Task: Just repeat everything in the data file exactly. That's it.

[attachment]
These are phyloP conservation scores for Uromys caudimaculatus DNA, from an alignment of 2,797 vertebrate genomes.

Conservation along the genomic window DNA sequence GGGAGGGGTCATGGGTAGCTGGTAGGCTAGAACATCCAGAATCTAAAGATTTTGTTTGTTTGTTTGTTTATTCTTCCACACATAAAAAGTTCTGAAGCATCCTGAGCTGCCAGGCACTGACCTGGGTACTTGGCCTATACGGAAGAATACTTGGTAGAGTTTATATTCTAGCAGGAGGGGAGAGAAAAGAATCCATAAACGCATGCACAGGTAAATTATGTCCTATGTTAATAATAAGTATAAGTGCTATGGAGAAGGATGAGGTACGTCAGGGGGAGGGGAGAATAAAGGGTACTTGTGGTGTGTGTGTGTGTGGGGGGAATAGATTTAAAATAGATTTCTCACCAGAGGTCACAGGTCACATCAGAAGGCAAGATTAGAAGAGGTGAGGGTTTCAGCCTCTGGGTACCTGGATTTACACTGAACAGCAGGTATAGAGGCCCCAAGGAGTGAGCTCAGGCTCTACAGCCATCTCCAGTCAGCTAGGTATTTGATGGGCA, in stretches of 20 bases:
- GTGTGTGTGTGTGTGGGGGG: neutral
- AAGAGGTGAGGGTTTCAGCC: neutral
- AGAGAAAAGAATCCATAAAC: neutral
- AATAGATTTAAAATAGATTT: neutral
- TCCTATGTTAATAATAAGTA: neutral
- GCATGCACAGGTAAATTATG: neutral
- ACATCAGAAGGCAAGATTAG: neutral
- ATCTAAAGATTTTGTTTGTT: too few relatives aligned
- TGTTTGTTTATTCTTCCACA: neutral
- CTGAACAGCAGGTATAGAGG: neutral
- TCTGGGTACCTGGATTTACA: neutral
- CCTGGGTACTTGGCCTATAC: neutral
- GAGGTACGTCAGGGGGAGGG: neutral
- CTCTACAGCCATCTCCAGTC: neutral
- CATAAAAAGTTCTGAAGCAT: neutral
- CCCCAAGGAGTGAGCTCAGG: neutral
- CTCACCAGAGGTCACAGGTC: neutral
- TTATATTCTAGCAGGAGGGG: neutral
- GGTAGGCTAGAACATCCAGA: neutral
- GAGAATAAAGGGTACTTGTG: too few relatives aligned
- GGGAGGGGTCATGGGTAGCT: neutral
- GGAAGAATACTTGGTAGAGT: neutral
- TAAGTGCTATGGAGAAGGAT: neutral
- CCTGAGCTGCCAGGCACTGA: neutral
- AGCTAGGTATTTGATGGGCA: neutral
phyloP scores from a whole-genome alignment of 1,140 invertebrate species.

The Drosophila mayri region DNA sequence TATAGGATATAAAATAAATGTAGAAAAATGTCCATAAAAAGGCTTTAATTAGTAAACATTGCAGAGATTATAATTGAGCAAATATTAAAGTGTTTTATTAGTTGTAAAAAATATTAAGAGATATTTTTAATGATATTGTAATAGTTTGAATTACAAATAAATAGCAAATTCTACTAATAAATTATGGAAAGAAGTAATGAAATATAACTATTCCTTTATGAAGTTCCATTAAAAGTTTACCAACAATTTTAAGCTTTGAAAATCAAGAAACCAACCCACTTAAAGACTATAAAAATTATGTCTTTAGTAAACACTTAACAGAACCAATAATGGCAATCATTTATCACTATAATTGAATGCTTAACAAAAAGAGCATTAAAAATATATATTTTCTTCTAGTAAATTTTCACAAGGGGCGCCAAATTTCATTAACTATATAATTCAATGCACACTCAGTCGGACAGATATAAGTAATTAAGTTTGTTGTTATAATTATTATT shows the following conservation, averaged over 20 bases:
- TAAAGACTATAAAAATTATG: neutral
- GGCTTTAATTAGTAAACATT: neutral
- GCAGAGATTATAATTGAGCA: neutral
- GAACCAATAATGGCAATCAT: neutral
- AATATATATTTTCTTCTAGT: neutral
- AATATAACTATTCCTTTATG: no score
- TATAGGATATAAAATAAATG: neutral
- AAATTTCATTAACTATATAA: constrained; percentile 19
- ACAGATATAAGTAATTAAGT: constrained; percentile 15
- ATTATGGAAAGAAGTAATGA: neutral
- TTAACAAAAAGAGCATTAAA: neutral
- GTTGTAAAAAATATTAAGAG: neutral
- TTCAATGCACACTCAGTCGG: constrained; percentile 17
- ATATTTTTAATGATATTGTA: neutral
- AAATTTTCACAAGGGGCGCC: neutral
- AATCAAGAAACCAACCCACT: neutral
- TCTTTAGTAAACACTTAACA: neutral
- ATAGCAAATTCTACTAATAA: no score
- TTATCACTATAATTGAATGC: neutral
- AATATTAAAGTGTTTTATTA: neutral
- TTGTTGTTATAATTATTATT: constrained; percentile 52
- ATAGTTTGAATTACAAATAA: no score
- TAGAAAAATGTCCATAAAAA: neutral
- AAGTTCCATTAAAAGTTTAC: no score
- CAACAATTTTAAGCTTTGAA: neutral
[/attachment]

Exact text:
These are phyloP conservation scores for Uromys caudimaculatus DNA, from an alignment of 2,797 vertebrate genomes.

Conservation along the genomic window DNA sequence GGGAGGGGTCATGGGTAGCTGGTAGGCTAGAACATCCAGAATCTAAAGATTTTGTTTGTTTGTTTGTTTATTCTTCCACACATAAAAAGTTCTGAAGCATCCTGAGCTGCCAGGCACTGACCTGGGTACTTGGCCTATACGGAAGAATACTTGGTAGAGTTTATATTCTAGCAGGAGGGGAGAGAAAAGAATCCATAAACGCATGCACAGGTAAATTATGTCCTATGTTAATAATAAGTATAAGTGCTATGGAGAAGGATGAGGTACGTCAGGGGGAGGGGAGAATAAAGGGTACTTGTGGTGTGTGTGTGTGTGGGGGGAATAGATTTAAAATAGATTTCTCACCAGAGGTCACAGGTCACATCAGAAGGCAAGATTAGAAGAGGTGAGGGTTTCAGCCTCTGGGTACCTGGATTTACACTGAACAGCAGGTATAGAGGCCCCAAGGAGTGAGCTCAGGCTCTACAGCCATCTCCAGTCAGCTAGGTATTTGATGGGCA, in stretches of 20 bases:
- GTGTGTGTGTGTGTGGGGGG: neutral
- AAGAGGTGAGGGTTTCAGCC: neutral
- AGAGAAAAGAATCCATAAAC: neutral
- AATAGATTTAAAATAGATTT: neutral
- TCCTATGTTAATAATAAGTA: neutral
- GCATGCACAGGTAAATTATG: neutral
- ACATCAGAAGGCAAGATTAG: neutral
- ATCTAAAGATTTTGTTTGTT: too few relatives aligned
- TGTTTGTTTATTCTTCCACA: neutral
- CTGAACAGCAGGTATAGAGG: neutral
- TCTGGGTACCTGGATTTACA: neutral
- CCTGGGTACTTGGCCTATAC: neutral
- GAGGTACGTCAGGGGGAGGG: neutral
- CTCTACAGCCATCTCCAGTC: neutral
- CATAAAAAGTTCTGAAGCAT: neutral
- CCCCAAGGAGTGAGCTCAGG: neutral
- CTCACCAGAGGTCACAGGTC: neutral
- TTATATTCTAGCAGGAGGGG: neutral
- GGTAGGCTAGAACATCCAGA: neutral
- GAGAATAAAGGGTACTTGTG: too few relatives aligned
- GGGAGGGGTCATGGGTAGCT: neutral
- GGAAGAATACTTGGTAGAGT: neutral
- TAAGTGCTATGGAGAAGGAT: neutral
- CCTGAGCTGCCAGGCACTGA: neutral
- AGCTAGGTATTTGATGGGCA: neutral
phyloP scores from a whole-genome alignment of 1,140 invertebrate species.

The Drosophila mayri region DNA sequence TATAGGATATAAAATAAATGTAGAAAAATGTCCATAAAAAGGCTTTAATTAGTAAACATTGCAGAGATTATAATTGAGCAAATATTAAAGTGTTTTATTAGTTGTAAAAAATATTAAGAGATATTTTTAATGATATTGTAATAGTTTGAATTACAAATAAATAGCAAATTCTACTAATAAATTATGGAAAGAAGTAATGAAATATAACTATTCCTTTATGAAGTTCCATTAAAAGTTTACCAACAATTTTAAGCTTTGAAAATCAAGAAACCAACCCACTTAAAGACTATAAAAATTATGTCTTTAGTAAACACTTAACAGAACCAATAATGGCAATCATTTATCACTATAATTGAATGCTTAACAAAAAGAGCATTAAAAATATATATTTTCTTCTAGTAAATTTTCACAAGGGGCGCCAAATTTCATTAACTATATAATTCAATGCACACTCAGTCGGACAGATATAAGTAATTAAGTTTGTTGTTATAATTATTATT shows the following conservation, averaged over 20 bases:
- TAAAGACTATAAAAATTATG: neutral
- GGCTTTAATTAGTAAACATT: neutral
- GCAGAGATTATAATTGAGCA: neutral
- GAACCAATAATGGCAATCAT: neutral
- AATATATATTTTCTTCTAGT: neutral
- AATATAACTATTCCTTTATG: no score
- TATAGGATATAAAATAAATG: neutral
- AAATTTCATTAACTATATAA: constrained; percentile 19
- ACAGATATAAGTAATTAAGT: constrained; percentile 15
- ATTATGGAAAGAAGTAATGA: neutral
- TTAACAAAAAGAGCATTAAA: neutral
- GTTGTAAAAAATATTAAGAG: neutral
- TTCAATGCACACTCAGTCGG: constrained; percentile 17
- ATATTTTTAATGATATTGTA: neutral
- AAATTTTCACAAGGGGCGCC: neutral
- AATCAAGAAACCAACCCACT: neutral
- TCTTTAGTAAACACTTAACA: neutral
- ATAGCAAATTCTACTAATAA: no score
- TTATCACTATAATTGAATGC: neutral
- AATATTAAAGTGTTTTATTA: neutral
- TTGTTGTTATAATTATTATT: constrained; percentile 52
- ATAGTTTGAATTACAAATAA: no score
- TAGAAAAATGTCCATAAAAA: neutral
- AAGTTCCATTAAAAGTTTAC: no score
- CAACAATTTTAAGCTTTGAA: neutral